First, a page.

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Effects of Grouping Forms, Student Gender and Ability Level on the Pleasure Experienced in Physical Education

Vanessa Lentillon-Kaestner and Gianpaolo Patelli

The purpose of this study was to estimate the main and interaction effects of grouping forms, student gender and ability level on the pleasure experienced in physical education (PE). The participants included 178 secondary school students (M = 13.17, SD = .81), with 72 students enrolled in a basketball unit and 106 students enrolled in an endurance unit. Seventy-eight students participated in PE in alternating groups (alternating ability-based and mixed ability groups), and 100 students participated in mixed ability classes. Pleasure was assessed using a validated French language 10-item scale. The results indicated a significant main effect of grouping forms on the pleasure experienced in the basketball unit and a small but nonsignificant effect for endurance. The students in the alternating groups felt more pleasure than those in the mixed ability classes. Considering the importance of pleasure in PE, the alternating groups appear to represent a good solution.

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The Role of the Type of Sport in the Effects of the Jigsaw Method on Students’ Motivation and Moderate to Vigorous Physical Activity in Physical Education

Océane Cochon Drouet, Vanessa Lentillon-Kaestner, Cédric Roure, and Nicolas Margas

Purpose: Jigsaw is a popular cooperative method, but its effect on students’ motivation in physical education (PE) remains uncertain. The purpose of this study was to estimate this Jigsaw effect and to explore whether the type of sport taught in PE modified this effect. Method: Overall, 136 middle-school students participated in two PE sequences in Jigsaw or control conditions, one in gymnastics and one in racket sports. These two types of sports were selected because they are frequently taught in PE and for their opposing characteristics. Students’ motivation was estimated during the third and sixth lessons of each sequence with a subjective measure, that is, situational interest; moderate to vigorous physical activity was added as an objective measure related to motivation. Results: Compared to control conditions, Jigsaw progressively enhanced moderate to vigorous physical activity and the novelty dimension of situational interest in gymnastics, whereas it undermined moderate to vigorous physical activity and the challenge dimension of situational interest in rackets. Discussion: We discuss the decisive role of the type of sport according to their characteristics when implementing Jigsaw.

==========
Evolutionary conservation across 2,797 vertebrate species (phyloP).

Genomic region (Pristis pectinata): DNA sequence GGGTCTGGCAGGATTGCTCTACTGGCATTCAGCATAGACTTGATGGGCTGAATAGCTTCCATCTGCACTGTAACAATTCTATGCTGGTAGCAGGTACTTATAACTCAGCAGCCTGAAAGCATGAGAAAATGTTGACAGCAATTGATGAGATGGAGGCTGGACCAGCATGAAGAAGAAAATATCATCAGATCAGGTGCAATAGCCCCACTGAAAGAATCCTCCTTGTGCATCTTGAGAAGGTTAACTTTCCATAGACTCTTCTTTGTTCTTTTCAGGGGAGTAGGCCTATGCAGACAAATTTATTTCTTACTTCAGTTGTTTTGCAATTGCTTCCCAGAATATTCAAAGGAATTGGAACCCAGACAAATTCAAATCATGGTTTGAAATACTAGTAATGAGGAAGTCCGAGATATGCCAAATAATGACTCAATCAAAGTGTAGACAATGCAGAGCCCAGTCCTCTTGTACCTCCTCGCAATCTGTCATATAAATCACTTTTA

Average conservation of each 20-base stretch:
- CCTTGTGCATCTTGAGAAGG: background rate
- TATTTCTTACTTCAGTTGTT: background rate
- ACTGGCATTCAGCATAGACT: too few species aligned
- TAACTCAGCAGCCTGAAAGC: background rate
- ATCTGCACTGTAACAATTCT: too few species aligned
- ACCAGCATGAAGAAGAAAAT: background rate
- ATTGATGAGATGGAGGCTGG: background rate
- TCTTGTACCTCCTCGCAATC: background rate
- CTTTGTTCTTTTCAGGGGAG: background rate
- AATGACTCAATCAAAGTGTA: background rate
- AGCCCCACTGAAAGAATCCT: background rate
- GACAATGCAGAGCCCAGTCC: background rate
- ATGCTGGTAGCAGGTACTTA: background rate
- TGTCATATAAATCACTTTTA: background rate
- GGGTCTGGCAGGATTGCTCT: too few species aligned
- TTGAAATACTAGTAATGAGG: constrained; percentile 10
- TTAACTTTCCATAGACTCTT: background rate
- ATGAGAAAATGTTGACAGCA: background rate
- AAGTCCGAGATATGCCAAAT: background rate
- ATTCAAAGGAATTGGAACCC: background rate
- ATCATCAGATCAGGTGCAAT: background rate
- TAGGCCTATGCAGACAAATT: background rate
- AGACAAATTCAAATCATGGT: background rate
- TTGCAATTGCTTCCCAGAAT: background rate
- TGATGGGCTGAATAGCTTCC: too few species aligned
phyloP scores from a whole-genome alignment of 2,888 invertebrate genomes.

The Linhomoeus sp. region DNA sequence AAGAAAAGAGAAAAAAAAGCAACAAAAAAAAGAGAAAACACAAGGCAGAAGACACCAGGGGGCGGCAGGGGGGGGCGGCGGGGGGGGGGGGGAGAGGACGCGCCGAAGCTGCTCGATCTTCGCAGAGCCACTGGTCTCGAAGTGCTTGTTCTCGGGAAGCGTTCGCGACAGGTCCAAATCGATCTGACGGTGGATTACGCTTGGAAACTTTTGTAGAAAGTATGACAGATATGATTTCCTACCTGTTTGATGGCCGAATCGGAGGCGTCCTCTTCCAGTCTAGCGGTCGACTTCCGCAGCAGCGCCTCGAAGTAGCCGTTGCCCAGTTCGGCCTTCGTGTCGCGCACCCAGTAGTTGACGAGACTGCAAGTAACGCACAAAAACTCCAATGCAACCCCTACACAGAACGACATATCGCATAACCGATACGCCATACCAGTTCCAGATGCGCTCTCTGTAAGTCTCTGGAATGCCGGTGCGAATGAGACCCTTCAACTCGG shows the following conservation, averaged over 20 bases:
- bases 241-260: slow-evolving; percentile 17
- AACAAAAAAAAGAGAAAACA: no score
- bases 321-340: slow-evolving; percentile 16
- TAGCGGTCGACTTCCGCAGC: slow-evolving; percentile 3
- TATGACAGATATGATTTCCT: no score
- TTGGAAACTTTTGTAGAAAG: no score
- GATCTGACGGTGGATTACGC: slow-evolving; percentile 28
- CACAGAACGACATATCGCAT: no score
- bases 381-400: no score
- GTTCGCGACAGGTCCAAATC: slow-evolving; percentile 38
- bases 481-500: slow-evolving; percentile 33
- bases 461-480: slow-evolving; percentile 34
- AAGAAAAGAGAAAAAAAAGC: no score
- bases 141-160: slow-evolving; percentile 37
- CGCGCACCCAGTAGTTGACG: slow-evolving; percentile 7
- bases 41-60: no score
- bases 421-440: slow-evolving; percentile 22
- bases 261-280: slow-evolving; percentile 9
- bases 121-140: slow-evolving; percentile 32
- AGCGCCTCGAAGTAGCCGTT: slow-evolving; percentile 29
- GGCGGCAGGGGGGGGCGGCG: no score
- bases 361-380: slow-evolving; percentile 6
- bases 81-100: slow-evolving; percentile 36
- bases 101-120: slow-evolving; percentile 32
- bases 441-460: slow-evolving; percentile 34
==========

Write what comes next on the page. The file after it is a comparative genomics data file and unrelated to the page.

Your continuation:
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Eating Behaviors Among Male Bodybuilders and Runners: Application of the Trans-Contextual Model of Motivation

Lisa Chaba, Stéphanie Scoffier-Mériaux, Fabienne d’Arripe-Longueville, and Vanessa Lentillon-Kaestner

This article focuses on two popular sports that can put male athletes at risk of developing an eating disorder: bodybuilding and running. Bodybuilders concentrate on gaining muscle mass and runners on leaning body mass. Based on the trans-contextual model of motivation, this study aimed to better understand the psychological mechanisms underlying eating disorders in these athletes. In all, 272 male bodybuilders and 217 male runners completed measures of sport motivation, theory of planned behavior variables (i.e., attitude, subjective norm, perceived behavioral control, and intention to gain muscle mass/lean body mass), and eating disorders (dieting, control, and bulimia behaviors). The results revealed satisfactory fit indices for both samples. Autonomous and controlled motivations for sport were positively directly and indirectly related to eating disorders in these athletes. This motivational mechanism needs more in-depth investigation, and motivational profiles might help distinguish athletes with and without eating disorders.

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Self-Control Self-Regulation, and Doping in Sport: A Test of the Strength-Energy Model

Derwin K. C. Chan, Vanessa Lentillon-Kaestner, James A. Dimmock, Robert J. Donovan, David A. Keatley, Sarah J. Hardcastle, and Martin S. Hagger

We applied the strength-energy model of self-control to understand the relationship between self-control and young athletes’ behavioral responses to taking illegal performance-enhancing substances, or “doping.” Measures of trait self-control, attitude and intention toward doping, intention toward, and adherence to, doping-avoidant behaviors, and the prevention of unintended doping behaviors were administered to 410 young Australian athletes. Participants also completed a “lollipop” decision-making protocol that simulated avoidance of unintended doping. Hierarchical linear multiple regression analyses revealed that self-control was negatively associated with doping attitude and intention, and positively associated with the intention and adherence to doping-avoidant behaviors, and refusal to take or eat the unfamiliar candy offered in the “lollipop” protocol. Consistent with the strength-energy model, athletes with low self-control were more likely to have heightened attitude and intention toward doping, and reduced intention, behavioral adherence, and awareness of doping avoidance.